The Mayor of London, Boris Johnson, Transport for London (TfL) and London Councils have given the go-ahead for a London-wide ban on any lorry not fitted with safety equipment to protect cyclists and pedestrians.
In a public consultation, the proposed Safer Lorry Scheme received 90%.
Traffic orders implementing the scheme are now being published, while the installation of road signs at the London boundary, training of police officers and information campaigns with drivers and hauliers have started.
The scheme will be enforced from September 1, as soon as all of the 600 warning signs are in place.
All roads in Greater London (except motorways) will be covered by the scheme. It will require vehicles of more than 3.5 tonnes to be fitted with sideguards to protect cyclists from being dragged under the wheels in the event of a collision, along with Class V and Class VI mirrors giving the driver a better view of cyclists and pedestrians around their vehicle.
The scheme will operate 24 hours a day, seven days a week, and will be enforced by the police, the Driver and Vehicle Standards Agency and the joint TfL and DfT-funded Industrial HGV Taskforce (IHTF).
The maximum fine for each breach of the ban will be £1000. The operator will also be referred for consideration to the relevant Traffic Commissioner, who is responsible for the licensing and regulation of HGV operators.
The Mayor of London said: “Improving the safety of London’s roads is a top priority. We know that a large number of cyclist deaths and serious injuries involve a relatively small number of trucks and lorries that are not fitted with basic safety equipment.
“Such vehicles are not welcome in the capital and the Safer Lorry Scheme will see them effectively banned from our streets.
“The lives of thousands of cyclists and pedestrians will be much safer as a result and I urge all operators of HGVs to get on board and make it a success.”
The announcement was made at the second annual London Road Safety conference yesterday (Thursday, February 5), hosted by TfL, which brought together a wide range of partners and stakeholders, including the London boroughs, to promote collaboration and knowledge sharing on road safety.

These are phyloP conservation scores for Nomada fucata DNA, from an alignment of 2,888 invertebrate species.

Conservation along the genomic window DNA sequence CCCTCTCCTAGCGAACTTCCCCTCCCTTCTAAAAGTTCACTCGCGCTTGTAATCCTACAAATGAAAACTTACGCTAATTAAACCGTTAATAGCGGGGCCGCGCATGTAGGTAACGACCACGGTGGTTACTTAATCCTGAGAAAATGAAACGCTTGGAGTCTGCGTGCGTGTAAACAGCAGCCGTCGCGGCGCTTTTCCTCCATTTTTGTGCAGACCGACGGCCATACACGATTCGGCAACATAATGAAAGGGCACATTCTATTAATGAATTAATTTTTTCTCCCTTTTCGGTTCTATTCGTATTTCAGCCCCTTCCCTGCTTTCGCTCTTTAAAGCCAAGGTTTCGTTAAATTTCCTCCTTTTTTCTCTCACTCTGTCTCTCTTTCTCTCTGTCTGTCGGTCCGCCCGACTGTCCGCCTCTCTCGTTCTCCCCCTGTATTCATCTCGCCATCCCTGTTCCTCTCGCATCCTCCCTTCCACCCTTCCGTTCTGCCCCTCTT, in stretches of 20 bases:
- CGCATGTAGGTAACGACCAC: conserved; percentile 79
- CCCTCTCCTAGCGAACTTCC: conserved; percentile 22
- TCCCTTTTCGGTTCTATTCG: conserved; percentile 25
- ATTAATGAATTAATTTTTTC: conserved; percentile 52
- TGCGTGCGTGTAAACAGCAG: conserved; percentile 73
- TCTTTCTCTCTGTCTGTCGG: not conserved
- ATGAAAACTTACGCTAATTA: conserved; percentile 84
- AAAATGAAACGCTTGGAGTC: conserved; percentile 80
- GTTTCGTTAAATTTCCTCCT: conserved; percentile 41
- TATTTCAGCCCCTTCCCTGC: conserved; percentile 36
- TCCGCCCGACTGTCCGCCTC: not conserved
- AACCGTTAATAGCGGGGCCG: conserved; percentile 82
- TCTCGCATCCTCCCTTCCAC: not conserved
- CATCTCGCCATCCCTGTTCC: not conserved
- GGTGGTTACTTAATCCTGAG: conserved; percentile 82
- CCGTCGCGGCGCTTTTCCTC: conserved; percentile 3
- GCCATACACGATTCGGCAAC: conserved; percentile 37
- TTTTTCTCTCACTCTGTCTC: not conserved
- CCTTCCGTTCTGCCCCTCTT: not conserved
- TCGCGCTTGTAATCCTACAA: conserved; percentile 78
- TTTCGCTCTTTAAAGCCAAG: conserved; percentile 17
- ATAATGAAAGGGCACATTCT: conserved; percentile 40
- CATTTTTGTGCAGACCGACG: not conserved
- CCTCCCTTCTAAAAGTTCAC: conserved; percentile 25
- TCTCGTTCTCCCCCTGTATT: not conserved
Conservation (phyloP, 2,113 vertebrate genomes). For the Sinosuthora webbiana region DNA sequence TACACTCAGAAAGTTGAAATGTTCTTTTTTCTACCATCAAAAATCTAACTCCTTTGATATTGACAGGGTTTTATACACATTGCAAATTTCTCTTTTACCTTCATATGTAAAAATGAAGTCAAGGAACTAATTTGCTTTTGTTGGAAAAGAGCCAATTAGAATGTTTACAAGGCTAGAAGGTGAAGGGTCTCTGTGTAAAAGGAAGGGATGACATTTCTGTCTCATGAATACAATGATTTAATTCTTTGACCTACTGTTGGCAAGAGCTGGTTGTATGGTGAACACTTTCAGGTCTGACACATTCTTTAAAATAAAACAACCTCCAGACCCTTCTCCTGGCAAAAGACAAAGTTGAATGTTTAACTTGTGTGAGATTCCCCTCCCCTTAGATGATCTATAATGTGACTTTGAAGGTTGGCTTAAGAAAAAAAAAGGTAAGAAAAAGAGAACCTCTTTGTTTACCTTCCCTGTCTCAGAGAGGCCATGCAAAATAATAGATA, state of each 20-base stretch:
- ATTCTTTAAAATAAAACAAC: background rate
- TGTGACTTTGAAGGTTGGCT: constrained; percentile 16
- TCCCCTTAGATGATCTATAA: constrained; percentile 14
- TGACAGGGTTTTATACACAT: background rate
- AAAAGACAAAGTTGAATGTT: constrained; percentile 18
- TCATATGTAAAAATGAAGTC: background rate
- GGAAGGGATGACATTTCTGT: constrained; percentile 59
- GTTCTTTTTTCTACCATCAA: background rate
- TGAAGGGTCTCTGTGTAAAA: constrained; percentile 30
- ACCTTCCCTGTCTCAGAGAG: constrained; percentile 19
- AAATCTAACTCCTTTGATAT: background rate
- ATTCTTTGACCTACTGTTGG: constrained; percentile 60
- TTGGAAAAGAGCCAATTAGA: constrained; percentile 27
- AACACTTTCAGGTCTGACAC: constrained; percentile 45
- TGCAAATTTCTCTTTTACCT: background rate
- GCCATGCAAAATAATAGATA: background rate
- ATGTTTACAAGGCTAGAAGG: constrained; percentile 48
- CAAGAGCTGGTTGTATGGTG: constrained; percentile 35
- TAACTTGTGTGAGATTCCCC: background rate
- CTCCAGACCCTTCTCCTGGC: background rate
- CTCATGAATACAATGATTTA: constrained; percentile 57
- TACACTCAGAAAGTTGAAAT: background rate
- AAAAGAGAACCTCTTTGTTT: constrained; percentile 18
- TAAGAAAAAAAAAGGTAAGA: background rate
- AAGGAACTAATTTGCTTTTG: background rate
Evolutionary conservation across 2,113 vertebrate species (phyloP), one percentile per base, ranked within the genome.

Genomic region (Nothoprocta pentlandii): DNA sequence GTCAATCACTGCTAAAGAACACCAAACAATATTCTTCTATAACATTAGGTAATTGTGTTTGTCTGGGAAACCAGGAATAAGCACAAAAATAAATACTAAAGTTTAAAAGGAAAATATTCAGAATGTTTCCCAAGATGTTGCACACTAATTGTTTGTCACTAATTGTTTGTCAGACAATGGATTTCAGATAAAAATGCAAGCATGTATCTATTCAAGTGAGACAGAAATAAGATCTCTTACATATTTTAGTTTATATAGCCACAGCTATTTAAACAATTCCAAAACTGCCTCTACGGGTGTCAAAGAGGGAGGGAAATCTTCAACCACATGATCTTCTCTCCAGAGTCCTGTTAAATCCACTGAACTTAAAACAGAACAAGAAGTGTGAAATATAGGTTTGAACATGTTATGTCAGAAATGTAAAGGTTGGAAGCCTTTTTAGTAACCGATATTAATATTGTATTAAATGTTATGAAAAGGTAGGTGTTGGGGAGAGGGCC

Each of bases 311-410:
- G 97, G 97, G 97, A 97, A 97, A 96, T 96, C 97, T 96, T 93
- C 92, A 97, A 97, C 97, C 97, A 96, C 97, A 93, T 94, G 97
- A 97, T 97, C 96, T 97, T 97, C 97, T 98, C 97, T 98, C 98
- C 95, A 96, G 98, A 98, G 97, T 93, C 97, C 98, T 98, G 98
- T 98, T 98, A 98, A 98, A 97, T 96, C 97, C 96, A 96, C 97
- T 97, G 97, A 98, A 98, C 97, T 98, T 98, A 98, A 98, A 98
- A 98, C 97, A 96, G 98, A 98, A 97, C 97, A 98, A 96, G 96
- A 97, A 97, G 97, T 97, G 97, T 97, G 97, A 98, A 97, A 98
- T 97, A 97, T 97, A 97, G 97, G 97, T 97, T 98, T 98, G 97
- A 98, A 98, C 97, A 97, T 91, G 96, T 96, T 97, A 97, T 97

HGVs are disproportionately represented in cyclist fatalities in the capital. Of the 14 cyclist deaths in London in 2013, nine involved HGVs.
Although the number of serious collisions involving cyclists and HGVs in 2014 decreased, it remains one of TfL’s key commitments to reduce the number of people killed or seriously injured in London by 40% over the next five years.
In its assessment of the final detail of the scheme, the Freight Transport Association (FTA) has stated that compliance costs to industry have been minimised by TfL's sensible approach to its implementation.
However, it still considers that this has not necessarily been the best way of improving cyclist safety and increased enforcement against those not complying with safety requirements would be a better approach.
FTA's head of policy for London Natalie Chapman, said: “FTA is pleased to see that the necessary exemptions and concessions for the vehicles for which this equipment is either not possible or not legal have been included within the requirements of the London Safer Lorry Scheme.
“However, in principle we believe that this kind of blunt regulatory tool is not the best way to improve cyclist safety.
“We still think that the money and effort spent on this scheme would have been better spent on increased enforcement against the small proportion of lorries that don't comply with existing regulations."
FTA now advises all operators to ensure that any lorry that may need to access Great London in future has sideguards and Class V and VI mirrors fitted before September 1, unless it is subject to one of the remaining exemptions or concessions.